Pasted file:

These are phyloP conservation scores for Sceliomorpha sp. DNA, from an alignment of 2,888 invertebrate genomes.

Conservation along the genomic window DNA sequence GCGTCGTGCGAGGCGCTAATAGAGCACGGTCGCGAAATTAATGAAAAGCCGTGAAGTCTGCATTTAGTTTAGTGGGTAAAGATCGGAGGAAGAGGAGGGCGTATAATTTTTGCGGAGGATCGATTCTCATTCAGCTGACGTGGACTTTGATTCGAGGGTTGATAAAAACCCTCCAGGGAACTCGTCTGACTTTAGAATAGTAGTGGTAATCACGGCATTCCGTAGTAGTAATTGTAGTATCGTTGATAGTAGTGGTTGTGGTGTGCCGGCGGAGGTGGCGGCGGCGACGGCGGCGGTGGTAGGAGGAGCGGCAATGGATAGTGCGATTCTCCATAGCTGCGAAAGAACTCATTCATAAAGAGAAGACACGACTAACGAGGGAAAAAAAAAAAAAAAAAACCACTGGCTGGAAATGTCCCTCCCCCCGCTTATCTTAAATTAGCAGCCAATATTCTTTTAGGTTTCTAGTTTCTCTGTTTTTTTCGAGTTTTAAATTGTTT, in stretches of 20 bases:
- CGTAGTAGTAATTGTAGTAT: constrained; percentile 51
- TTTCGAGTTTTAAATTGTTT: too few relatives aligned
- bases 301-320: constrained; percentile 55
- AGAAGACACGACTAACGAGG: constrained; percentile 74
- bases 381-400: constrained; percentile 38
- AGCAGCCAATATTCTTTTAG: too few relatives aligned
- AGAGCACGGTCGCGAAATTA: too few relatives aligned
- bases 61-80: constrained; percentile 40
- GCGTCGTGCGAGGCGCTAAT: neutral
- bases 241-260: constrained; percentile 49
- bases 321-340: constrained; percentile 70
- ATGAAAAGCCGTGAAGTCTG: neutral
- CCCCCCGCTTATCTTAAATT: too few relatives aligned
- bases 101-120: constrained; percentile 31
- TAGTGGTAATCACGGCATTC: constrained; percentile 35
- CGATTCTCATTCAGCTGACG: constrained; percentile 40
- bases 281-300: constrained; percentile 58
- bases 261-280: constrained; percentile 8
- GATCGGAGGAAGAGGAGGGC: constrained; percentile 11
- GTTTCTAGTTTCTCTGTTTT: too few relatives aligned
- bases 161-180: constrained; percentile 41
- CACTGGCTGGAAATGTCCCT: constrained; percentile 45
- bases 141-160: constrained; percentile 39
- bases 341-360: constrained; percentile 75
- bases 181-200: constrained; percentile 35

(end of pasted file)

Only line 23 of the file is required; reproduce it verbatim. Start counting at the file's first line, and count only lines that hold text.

- bases 161-180: constrained; percentile 41